Maravilla del Mundo

We were not disappointed by our tour of Cusco today. We began at the Santo Domingo Convent, which actually houses one of the ancient and sacred sites of the Incas, Qorikancha ((from the Quechua words meaning "Golden Courtyard"). Originally named Inti Kancha ("Temple of the Sun"), this was the most important temple in the Inca Empire, dedicated primarily to Inti, the Sun God. The walls and floors were once covered in sheets of gold and silver, and the courtyard was filled with golden statues. The Church of Santo Domingo was built on the site, using the ruined foundations of the temple that was flattened by the Spanish in the seventeenth century; while earthquakes in 1560 and 1860 (I think) destroyed colonial structures, the Incan construction survived fabulously.

We proceeded next to the Cathedral of Cusco, on the main square. On the way there, we encountered a couple children who obviously wanted us to take their picture and pay them for we did. Then I noticed the mother and an infant on the other side of the alley and so took their picture....and paid them.

We couldn't take photos inside the cathedral, so had to content ourselves with the exterior.

But it was fascinating, from the solid silver of the main altar to the stories of the Inca workmen who incorporated their nature-worship themes into the art and sculpture and design of the cathedral's interior (like the Virgin Mary statue robed in the shape of a mountain, and the black Christ--"Lord of the Earthquake"--who resembles the native people, not the Spaniards).

From the cathedral, we rode to the famous "Saqsayhuaman" (pronounced much like "sexy woman," and a woman we met on the tour could not quite get it right, habitually calling the place, "Sexy Mama"), the sacred valley of the Incas, with monolithic stone constructions on two peaks flanking a broad valley.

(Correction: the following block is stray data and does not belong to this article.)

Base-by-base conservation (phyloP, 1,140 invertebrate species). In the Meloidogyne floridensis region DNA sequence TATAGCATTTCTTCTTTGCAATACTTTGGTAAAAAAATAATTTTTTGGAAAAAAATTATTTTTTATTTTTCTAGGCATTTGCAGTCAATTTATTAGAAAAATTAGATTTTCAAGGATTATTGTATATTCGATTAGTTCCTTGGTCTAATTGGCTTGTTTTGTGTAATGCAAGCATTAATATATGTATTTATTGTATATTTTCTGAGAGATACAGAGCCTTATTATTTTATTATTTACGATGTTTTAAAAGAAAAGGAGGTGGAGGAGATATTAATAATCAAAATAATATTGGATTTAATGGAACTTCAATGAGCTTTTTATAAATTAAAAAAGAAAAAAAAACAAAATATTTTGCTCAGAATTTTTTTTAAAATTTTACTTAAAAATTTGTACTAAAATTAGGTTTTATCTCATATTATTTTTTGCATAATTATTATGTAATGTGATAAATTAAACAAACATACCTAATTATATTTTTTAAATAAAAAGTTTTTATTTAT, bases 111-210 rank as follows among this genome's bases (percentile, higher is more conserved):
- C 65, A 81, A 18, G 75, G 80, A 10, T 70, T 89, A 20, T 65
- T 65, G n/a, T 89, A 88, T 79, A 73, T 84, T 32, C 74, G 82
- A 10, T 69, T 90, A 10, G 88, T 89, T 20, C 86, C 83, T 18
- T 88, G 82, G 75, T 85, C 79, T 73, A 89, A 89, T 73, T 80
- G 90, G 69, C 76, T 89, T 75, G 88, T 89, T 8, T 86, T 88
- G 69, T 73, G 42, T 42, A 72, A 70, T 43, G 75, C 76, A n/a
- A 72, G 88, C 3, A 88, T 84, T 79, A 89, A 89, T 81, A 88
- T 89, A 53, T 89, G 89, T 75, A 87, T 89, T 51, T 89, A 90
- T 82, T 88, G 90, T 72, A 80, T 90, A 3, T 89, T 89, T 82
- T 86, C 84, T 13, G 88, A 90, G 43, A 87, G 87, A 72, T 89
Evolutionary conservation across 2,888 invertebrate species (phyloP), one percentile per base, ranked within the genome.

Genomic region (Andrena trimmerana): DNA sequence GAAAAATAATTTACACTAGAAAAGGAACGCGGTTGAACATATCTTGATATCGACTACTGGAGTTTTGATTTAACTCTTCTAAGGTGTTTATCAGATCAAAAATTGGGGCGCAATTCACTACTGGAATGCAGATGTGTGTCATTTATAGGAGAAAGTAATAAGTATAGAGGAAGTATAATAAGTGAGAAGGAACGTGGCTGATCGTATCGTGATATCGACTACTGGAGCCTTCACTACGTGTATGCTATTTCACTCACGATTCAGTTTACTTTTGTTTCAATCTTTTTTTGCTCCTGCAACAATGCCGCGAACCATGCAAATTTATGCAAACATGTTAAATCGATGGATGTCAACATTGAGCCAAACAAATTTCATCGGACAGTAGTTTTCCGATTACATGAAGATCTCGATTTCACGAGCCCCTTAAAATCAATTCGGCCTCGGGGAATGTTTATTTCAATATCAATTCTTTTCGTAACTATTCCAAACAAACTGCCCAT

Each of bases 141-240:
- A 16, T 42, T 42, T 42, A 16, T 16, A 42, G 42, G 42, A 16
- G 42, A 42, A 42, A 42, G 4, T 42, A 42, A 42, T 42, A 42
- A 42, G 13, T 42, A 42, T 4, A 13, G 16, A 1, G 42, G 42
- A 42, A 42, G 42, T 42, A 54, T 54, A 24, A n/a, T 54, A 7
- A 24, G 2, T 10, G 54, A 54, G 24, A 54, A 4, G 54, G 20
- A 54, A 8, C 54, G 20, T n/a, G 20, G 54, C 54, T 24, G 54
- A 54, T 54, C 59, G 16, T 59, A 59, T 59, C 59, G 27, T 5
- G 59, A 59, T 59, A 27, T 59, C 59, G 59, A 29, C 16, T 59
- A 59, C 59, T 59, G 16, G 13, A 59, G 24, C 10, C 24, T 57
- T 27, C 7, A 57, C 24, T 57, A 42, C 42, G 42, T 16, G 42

I hiked to the top of one of the hills, and from there the view is not only breathtaking, but the design of Saqsayhuaman, perhaps shaped to resemble lightning, is much clearer.

The Sacred Valley is the site, every June (around the summer solstice) of a "Festival of the Sun," replicating the Incan rites and attended in droves by nature-lovers and pantheists and others interested in nature religions.

We also visited Tambomachay (or "Baths of the Inca")...

and Q'enqo, similarly striking sites of Incan construction:

In addition to sitting on the "throne" at Q'enqo, it was fun slipping through the narrow passage in the rock there, too. Reminded me of Hezekiah's tunnel in Jerusalem. Except it wasn't underground. And there was no spring running through it. And it wasn't pitch black. And it was in Peru, not Israel. But other than that, it was JUST like it.

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